I am exploring the idea of loneliness, an idea that is increasingly more present in my thoughts. It seems to permeate in everybody’s, or at least in most people’s, lives. What is the cause? Is loneliness due to the decrease of social capital in American society or is it a global phenomenon? Did the digital age cause an increase in loneliness, or does it mainly serve to reveal our true selves? Why is there more loneliness in New York City? Is it because New York City is the city of disconnection or the city of diaspora? Does New York City actually have more loneliness than other cities do? Is it New York City's size and and anonymity that causes New York City to appear lonelier? Will loneliness become definitive of what it means to be human? The idea of loneliness evokes many questions, but it seems as if the answers are too difficult to find.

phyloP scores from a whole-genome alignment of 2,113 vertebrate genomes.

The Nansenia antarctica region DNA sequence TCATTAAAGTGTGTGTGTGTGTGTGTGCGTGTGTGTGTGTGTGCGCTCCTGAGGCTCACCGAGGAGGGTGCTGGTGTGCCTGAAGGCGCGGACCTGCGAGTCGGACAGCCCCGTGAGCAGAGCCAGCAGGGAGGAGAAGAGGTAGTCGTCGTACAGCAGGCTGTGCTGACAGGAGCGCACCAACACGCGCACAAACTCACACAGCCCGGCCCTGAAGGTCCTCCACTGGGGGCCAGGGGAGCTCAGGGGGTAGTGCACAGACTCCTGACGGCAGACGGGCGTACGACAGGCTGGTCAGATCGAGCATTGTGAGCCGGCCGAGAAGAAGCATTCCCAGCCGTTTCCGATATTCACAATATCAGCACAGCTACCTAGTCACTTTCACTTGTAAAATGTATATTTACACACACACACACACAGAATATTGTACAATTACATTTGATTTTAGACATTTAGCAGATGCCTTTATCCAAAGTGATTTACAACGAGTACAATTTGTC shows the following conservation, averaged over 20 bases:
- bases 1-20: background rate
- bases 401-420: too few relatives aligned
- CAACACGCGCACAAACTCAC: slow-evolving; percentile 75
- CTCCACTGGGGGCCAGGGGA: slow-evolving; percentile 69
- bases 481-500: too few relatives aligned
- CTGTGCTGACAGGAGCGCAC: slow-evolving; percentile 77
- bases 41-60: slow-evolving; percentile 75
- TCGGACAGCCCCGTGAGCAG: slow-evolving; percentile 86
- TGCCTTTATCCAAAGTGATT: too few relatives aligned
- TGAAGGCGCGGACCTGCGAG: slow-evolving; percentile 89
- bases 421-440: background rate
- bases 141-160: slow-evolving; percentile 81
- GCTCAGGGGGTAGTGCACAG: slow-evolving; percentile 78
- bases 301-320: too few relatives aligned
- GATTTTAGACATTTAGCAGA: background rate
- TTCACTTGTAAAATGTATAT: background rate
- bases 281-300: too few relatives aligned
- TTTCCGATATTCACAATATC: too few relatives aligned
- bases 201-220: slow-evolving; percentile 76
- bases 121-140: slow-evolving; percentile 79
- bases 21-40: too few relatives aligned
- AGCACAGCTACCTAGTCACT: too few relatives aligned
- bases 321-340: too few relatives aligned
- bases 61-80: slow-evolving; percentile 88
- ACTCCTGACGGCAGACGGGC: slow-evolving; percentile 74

This week, I read a book called Jeff, One Lonely Guy, a nonfiction book about an actor and stand-up comedian who posts a flyer with his phone number in Lower Manhattan in October 2011 after a harsh break-up, telling people that they could talk to him about anything. The flyer went viral on the internet and Jeff eventually received thousands of calls from around the world by people who just wanted to connect to somebody. Although the book was not one of my favorite books, I feel like it accurately revealed the condition of this current society. In a way, the book served as an illumination.
The first step to reducing loneliness is to start with the individual psyche. Read, write, meditate, listen to music, do anything that evokes passion but encourages relaxation. The second step involves a focus on the collective rather than the individual. Volunteering in a community as a way to give back to others and joining clubs and organizations are perfect ways not to be alone or to feel alone. Although these two steps will not completely eliminate loneliness in our society, they will reduce instances of loneliness among many people, which is a good way to start.
- Jacqueline Retalis